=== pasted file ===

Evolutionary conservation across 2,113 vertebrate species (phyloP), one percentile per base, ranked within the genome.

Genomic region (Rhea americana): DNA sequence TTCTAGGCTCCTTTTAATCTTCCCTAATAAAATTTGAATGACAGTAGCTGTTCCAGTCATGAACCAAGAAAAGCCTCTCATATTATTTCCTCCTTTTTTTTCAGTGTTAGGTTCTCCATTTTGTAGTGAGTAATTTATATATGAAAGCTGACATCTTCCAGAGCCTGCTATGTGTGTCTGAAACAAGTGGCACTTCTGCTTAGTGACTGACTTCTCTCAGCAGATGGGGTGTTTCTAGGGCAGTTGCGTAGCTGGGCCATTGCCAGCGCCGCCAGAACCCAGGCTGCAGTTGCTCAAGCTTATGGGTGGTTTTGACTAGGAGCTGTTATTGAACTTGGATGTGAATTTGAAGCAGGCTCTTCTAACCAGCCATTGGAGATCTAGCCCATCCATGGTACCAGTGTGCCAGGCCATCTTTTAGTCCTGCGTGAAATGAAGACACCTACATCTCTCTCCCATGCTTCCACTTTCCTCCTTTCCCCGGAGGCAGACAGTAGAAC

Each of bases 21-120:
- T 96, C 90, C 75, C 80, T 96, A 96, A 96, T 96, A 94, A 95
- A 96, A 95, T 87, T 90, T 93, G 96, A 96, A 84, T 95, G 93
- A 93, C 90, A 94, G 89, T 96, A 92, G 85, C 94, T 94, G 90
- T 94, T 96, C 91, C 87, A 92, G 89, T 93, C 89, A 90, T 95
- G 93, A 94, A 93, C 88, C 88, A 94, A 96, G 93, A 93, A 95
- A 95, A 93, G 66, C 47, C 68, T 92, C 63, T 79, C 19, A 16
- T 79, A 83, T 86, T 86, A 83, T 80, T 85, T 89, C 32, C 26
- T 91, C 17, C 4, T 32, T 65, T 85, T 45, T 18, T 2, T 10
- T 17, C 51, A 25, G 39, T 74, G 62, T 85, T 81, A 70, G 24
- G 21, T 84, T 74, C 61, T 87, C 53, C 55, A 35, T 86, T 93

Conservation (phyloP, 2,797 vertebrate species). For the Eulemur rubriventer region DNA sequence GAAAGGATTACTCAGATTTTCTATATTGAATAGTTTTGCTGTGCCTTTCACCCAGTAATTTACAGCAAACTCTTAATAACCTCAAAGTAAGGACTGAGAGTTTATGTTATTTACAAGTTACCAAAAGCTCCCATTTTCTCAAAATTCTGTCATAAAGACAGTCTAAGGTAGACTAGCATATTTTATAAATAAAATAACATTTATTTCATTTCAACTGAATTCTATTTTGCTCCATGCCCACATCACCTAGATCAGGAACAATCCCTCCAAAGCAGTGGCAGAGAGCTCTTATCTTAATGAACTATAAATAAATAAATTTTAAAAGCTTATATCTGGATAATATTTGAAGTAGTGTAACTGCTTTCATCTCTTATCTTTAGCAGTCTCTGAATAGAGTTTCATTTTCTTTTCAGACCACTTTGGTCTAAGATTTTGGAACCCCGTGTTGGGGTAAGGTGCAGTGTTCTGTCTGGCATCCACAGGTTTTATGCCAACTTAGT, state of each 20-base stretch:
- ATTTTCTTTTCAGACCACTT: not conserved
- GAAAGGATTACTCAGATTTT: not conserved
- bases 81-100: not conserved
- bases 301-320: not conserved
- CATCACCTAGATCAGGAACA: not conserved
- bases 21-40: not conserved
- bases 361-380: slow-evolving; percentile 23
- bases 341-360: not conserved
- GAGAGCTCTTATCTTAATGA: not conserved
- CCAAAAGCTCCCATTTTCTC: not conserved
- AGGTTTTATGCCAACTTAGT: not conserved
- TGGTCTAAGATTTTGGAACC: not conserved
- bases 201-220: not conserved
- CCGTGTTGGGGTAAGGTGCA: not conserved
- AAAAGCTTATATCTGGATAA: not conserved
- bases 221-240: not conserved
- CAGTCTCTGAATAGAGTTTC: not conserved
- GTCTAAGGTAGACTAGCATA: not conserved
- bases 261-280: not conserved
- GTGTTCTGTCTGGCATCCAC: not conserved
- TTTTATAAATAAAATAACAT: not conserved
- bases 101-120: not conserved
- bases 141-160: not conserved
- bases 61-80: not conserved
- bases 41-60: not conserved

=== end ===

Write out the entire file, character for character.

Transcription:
Evolutionary conservation across 2,113 vertebrate species (phyloP), one percentile per base, ranked within the genome.

Genomic region (Rhea americana): DNA sequence TTCTAGGCTCCTTTTAATCTTCCCTAATAAAATTTGAATGACAGTAGCTGTTCCAGTCATGAACCAAGAAAAGCCTCTCATATTATTTCCTCCTTTTTTTTCAGTGTTAGGTTCTCCATTTTGTAGTGAGTAATTTATATATGAAAGCTGACATCTTCCAGAGCCTGCTATGTGTGTCTGAAACAAGTGGCACTTCTGCTTAGTGACTGACTTCTCTCAGCAGATGGGGTGTTTCTAGGGCAGTTGCGTAGCTGGGCCATTGCCAGCGCCGCCAGAACCCAGGCTGCAGTTGCTCAAGCTTATGGGTGGTTTTGACTAGGAGCTGTTATTGAACTTGGATGTGAATTTGAAGCAGGCTCTTCTAACCAGCCATTGGAGATCTAGCCCATCCATGGTACCAGTGTGCCAGGCCATCTTTTAGTCCTGCGTGAAATGAAGACACCTACATCTCTCTCCCATGCTTCCACTTTCCTCCTTTCCCCGGAGGCAGACAGTAGAAC

Each of bases 21-120:
- T 96, C 90, C 75, C 80, T 96, A 96, A 96, T 96, A 94, A 95
- A 96, A 95, T 87, T 90, T 93, G 96, A 96, A 84, T 95, G 93
- A 93, C 90, A 94, G 89, T 96, A 92, G 85, C 94, T 94, G 90
- T 94, T 96, C 91, C 87, A 92, G 89, T 93, C 89, A 90, T 95
- G 93, A 94, A 93, C 88, C 88, A 94, A 96, G 93, A 93, A 95
- A 95, A 93, G 66, C 47, C 68, T 92, C 63, T 79, C 19, A 16
- T 79, A 83, T 86, T 86, A 83, T 80, T 85, T 89, C 32, C 26
- T 91, C 17, C 4, T 32, T 65, T 85, T 45, T 18, T 2, T 10
- T 17, C 51, A 25, G 39, T 74, G 62, T 85, T 81, A 70, G 24
- G 21, T 84, T 74, C 61, T 87, C 53, C 55, A 35, T 86, T 93

Conservation (phyloP, 2,797 vertebrate species). For the Eulemur rubriventer region DNA sequence GAAAGGATTACTCAGATTTTCTATATTGAATAGTTTTGCTGTGCCTTTCACCCAGTAATTTACAGCAAACTCTTAATAACCTCAAAGTAAGGACTGAGAGTTTATGTTATTTACAAGTTACCAAAAGCTCCCATTTTCTCAAAATTCTGTCATAAAGACAGTCTAAGGTAGACTAGCATATTTTATAAATAAAATAACATTTATTTCATTTCAACTGAATTCTATTTTGCTCCATGCCCACATCACCTAGATCAGGAACAATCCCTCCAAAGCAGTGGCAGAGAGCTCTTATCTTAATGAACTATAAATAAATAAATTTTAAAAGCTTATATCTGGATAATATTTGAAGTAGTGTAACTGCTTTCATCTCTTATCTTTAGCAGTCTCTGAATAGAGTTTCATTTTCTTTTCAGACCACTTTGGTCTAAGATTTTGGAACCCCGTGTTGGGGTAAGGTGCAGTGTTCTGTCTGGCATCCACAGGTTTTATGCCAACTTAGT, state of each 20-base stretch:
- ATTTTCTTTTCAGACCACTT: not conserved
- GAAAGGATTACTCAGATTTT: not conserved
- bases 81-100: not conserved
- bases 301-320: not conserved
- CATCACCTAGATCAGGAACA: not conserved
- bases 21-40: not conserved
- bases 361-380: slow-evolving; percentile 23
- bases 341-360: not conserved
- GAGAGCTCTTATCTTAATGA: not conserved
- CCAAAAGCTCCCATTTTCTC: not conserved
- AGGTTTTATGCCAACTTAGT: not conserved
- TGGTCTAAGATTTTGGAACC: not conserved
- bases 201-220: not conserved
- CCGTGTTGGGGTAAGGTGCA: not conserved
- AAAAGCTTATATCTGGATAA: not conserved
- bases 221-240: not conserved
- CAGTCTCTGAATAGAGTTTC: not conserved
- GTCTAAGGTAGACTAGCATA: not conserved
- bases 261-280: not conserved
- GTGTTCTGTCTGGCATCCAC: not conserved
- TTTTATAAATAAAATAACAT: not conserved
- bases 101-120: not conserved
- bases 141-160: not conserved
- bases 61-80: not conserved
- bases 41-60: not conserved